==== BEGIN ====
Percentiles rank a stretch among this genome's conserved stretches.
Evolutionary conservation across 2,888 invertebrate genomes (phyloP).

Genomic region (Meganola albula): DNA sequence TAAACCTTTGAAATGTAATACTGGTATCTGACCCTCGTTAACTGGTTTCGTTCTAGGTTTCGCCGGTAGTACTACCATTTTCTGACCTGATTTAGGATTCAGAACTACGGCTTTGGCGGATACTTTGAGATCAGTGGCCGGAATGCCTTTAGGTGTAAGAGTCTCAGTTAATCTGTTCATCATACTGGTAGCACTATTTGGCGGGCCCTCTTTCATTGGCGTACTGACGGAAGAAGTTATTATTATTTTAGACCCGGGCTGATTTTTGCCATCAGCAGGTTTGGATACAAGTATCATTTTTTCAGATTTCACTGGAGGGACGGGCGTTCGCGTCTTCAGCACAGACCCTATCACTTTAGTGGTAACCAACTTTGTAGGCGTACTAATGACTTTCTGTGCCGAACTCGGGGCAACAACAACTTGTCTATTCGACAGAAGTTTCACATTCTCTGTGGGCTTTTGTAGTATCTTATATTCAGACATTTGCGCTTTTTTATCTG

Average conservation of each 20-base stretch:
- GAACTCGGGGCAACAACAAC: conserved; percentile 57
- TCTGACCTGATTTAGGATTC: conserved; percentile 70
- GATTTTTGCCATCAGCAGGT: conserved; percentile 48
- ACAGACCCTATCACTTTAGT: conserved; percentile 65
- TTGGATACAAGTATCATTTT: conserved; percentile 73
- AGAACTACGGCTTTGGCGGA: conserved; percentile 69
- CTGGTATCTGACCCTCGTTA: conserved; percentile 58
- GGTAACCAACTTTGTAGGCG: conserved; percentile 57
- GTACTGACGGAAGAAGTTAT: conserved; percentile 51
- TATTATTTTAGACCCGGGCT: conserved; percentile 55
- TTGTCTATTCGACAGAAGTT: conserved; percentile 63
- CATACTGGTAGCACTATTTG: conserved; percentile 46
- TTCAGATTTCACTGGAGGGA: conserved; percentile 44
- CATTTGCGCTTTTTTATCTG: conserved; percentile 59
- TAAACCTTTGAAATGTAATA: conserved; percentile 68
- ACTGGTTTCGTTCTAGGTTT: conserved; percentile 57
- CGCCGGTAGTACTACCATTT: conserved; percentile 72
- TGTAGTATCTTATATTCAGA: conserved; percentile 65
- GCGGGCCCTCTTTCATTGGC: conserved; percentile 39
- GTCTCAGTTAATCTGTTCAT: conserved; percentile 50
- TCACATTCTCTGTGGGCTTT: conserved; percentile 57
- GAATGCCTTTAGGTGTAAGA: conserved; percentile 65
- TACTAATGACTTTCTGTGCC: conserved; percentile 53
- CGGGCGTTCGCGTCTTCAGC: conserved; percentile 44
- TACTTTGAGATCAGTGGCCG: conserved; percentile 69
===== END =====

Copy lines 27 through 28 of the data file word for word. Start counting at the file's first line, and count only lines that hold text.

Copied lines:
- TACTAATGACTTTCTGTGCC: conserved; percentile 53
- CGGGCGTTCGCGTCTTCAGC: conserved; percentile 44